SUNDAY: Sunny, breezy and mild. Wake up 32. High 60. Chance of precipitation 0%. Wind S 10-20 mph.
MONDAY: Bright sunshine, still amazing. Wake up 33. High 60. Chance of precipitation 0%. Wind NW 5-10 mph.
TUESDAY: Partly sunny, little work getting done. Wake up 40. High 62. Chance of precipitation 10%. Wind S 15-25 mph.
WEDNESDAY: Showers, possible T-storm. Wake up 52. High 66. Chance of precipitation 80%. Wind SW 10-20 mph.
THURSDAY: Mix of clouds and sun, cooler. Wake up 36. High 46. Chance of precipitation 20%. Wind NW 10-20 mph.
This Day in Weather History
1966: A powerful blizzard finally ends in the Upper Midwest. Some wind gusts from the storm topped 100 mph.
Average Temperatures & Precipitation for Minneapolis
Average High:36F (Record: 72F set in 2000)
Average Low:20F (Record: -14F set in 1960)
Average Precipitation:0.05" (Record: 0.70" set in 1961)
Average Snowfall: 0.4" (Record: 11.0" in 1915)
Record Snow Depth: 26" in 1962
Sunrise/Sunset Times for Minneapolis
*Length Of Day:11 hours, 23 minutes and9 seconds
*Daylight GAINED Since Yesterday:~3 minutes and 7 seconds
*When Do We Climb To 11.5 Hours Of Daylight?March 8th (11 hours,32 minutes, and 33 seconds)
*When Is The Sunrise At/Before 6:30 AM?: March 12th (6:30 AM)
*Latest Sunset Before Daylight Saving Time: March 13th (6:16 PM)
National Weather Forecast
As a system moves across the southern United States Friday, showers and thunderstorms will be possible from Kansas south to the Gulf Coast. A cold front approaching the west coast will bring rain and snow chances from the Canadian border to central California. A few snow showers will be possible in the Northeast.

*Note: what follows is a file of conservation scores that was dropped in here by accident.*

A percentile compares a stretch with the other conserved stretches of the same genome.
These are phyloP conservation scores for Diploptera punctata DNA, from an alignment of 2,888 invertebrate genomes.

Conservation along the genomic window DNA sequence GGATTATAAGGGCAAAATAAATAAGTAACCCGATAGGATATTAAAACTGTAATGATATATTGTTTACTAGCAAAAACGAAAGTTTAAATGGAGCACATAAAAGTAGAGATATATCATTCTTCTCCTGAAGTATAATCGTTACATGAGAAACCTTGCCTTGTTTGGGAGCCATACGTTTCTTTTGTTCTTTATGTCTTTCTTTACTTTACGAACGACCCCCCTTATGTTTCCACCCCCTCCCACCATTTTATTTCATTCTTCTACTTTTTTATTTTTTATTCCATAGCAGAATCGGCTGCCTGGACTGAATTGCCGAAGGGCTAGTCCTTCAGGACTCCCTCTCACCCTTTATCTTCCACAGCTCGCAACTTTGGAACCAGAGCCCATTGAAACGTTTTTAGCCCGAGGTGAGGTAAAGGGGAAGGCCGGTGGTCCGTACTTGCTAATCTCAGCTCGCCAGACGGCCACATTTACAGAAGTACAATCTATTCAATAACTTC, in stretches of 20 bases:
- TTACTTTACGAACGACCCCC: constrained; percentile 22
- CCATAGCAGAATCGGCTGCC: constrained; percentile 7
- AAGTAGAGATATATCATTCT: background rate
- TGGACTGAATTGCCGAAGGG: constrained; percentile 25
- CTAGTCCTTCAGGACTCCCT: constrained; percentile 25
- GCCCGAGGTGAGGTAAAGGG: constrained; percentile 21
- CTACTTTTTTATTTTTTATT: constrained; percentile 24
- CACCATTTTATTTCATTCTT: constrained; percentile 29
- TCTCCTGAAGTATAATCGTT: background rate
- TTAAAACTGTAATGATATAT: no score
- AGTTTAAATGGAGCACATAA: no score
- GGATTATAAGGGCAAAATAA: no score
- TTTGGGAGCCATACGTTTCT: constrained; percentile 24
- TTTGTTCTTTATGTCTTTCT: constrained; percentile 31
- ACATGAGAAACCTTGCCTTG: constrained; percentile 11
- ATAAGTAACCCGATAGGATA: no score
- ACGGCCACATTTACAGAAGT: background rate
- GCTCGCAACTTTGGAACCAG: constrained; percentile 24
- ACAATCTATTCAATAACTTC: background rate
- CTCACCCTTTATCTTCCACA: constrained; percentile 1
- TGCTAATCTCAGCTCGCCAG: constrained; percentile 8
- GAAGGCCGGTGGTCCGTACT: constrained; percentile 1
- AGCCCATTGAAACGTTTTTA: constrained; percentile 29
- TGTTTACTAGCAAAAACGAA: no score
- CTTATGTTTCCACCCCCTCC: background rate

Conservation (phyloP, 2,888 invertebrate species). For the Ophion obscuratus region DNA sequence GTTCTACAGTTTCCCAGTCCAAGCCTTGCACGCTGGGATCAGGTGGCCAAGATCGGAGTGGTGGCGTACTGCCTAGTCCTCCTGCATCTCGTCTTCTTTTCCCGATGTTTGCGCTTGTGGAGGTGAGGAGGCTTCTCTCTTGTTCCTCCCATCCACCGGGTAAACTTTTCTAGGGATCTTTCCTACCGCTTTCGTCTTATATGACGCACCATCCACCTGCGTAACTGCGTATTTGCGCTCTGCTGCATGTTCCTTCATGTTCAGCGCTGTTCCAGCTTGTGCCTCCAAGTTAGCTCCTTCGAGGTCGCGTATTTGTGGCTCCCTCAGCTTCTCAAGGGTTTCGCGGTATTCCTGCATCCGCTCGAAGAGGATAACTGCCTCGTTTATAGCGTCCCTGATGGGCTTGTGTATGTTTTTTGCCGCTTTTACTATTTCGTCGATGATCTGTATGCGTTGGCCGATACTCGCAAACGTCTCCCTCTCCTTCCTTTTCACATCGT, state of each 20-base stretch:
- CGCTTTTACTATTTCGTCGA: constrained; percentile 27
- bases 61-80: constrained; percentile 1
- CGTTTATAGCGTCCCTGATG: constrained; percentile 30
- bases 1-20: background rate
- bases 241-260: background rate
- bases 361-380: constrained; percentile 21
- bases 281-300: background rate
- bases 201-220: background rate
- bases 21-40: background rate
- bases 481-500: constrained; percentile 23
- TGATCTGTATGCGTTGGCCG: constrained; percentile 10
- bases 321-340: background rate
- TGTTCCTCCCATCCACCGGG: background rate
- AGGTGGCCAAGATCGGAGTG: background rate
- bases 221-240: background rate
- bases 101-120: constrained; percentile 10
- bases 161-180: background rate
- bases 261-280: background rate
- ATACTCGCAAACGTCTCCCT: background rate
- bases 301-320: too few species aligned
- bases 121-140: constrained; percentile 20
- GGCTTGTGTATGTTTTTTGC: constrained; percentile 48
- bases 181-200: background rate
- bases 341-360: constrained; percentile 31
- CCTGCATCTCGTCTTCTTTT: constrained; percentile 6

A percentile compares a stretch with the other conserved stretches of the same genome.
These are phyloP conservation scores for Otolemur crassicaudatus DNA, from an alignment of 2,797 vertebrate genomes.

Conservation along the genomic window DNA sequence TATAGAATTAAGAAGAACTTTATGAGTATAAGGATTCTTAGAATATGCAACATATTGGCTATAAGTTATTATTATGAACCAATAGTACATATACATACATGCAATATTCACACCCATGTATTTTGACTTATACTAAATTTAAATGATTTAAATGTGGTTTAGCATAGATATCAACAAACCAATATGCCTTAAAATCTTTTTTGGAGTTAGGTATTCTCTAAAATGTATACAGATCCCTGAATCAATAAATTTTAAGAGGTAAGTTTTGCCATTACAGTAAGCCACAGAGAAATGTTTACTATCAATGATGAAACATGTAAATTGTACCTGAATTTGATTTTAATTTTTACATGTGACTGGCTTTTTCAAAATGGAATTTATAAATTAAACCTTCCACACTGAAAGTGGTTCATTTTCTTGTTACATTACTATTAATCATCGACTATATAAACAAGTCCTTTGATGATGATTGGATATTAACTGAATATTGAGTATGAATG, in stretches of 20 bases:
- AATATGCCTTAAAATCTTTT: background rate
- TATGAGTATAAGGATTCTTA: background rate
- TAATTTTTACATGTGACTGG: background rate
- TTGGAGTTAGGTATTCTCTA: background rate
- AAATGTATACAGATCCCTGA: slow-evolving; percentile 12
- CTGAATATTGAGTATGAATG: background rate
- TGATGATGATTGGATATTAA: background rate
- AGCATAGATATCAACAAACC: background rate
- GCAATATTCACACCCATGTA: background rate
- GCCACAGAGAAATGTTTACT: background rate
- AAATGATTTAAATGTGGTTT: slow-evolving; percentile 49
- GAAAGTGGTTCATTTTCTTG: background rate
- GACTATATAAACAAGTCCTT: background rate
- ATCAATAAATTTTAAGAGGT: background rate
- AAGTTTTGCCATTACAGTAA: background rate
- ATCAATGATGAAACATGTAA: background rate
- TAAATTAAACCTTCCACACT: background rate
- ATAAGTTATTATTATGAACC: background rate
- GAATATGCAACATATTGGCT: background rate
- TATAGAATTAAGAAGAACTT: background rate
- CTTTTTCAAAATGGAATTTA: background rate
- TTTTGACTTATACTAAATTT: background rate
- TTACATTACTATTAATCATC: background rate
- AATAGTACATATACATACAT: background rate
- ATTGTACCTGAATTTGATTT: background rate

The heaviest rain through the first half of the weekend will be along the Pacific coast from Washington to northern California, with the potential of at least 2-4" of rain. Portions of the central United States and Florida could also see 1-3" of rain. The heaviest snow will be in the western mountains, with a few feet possible.
New report: U.S. dams, levees get D grades, need $115 billion in upgrades
More from Yale Climate Connections: "The American Society of Civil Engineers (ASCE) gave America's infrastructure a D+ grade in its quadrennial assessment issued March 3. ASCE gave the nation's flood control infrastructure – dams and levees – a D grade. This is a highly concerning assessment, given that climate change is increasingly stressing dams and levees as increased evaporation from the oceans drives heavier precipitation events."
Miami Says It Can Adapt to Rising Seas. Not Everyone Is Convinced.
More from the New York Times: "Officials in Miami-Dade County, where climate models predict two feet or more of sea-level rise by 2060, have released an upbeat strategy for living with more water, one that focused on elevating homes and roads, more dense construction farther inland and creating more open space for flooding in low-lying areas. That blueprint, made public on Friday, portrayed rising seas as mostly manageable, especially for a low-lying area with a century of experience managing water."
The Gulf Stream is slowing to a 'tipping point' and could disappear
More from LiveScience: "The Gulf Stream — one of Earth's major climate-regulating ocean currents — is moving slower than it has in thousands of years, a new study suggests. Human-induced climate change is largely to blame. This "unprecedented" slowdown could impact weather patterns and sea levels on both sides of the Atlantic, the researchers found. And it only looks poised to worsen over the coming decades if climate change continues unabated. Indeed, if global warming persists at its current pace, the Gulf Stream could pass a critical "tipping point" by the year 2100, lead study author Levke Caesar, a climatologist at Maynooth University in Ireland, said, potentially causing the current to grind to a halt, regardless of the climate."
- D.J. Kayser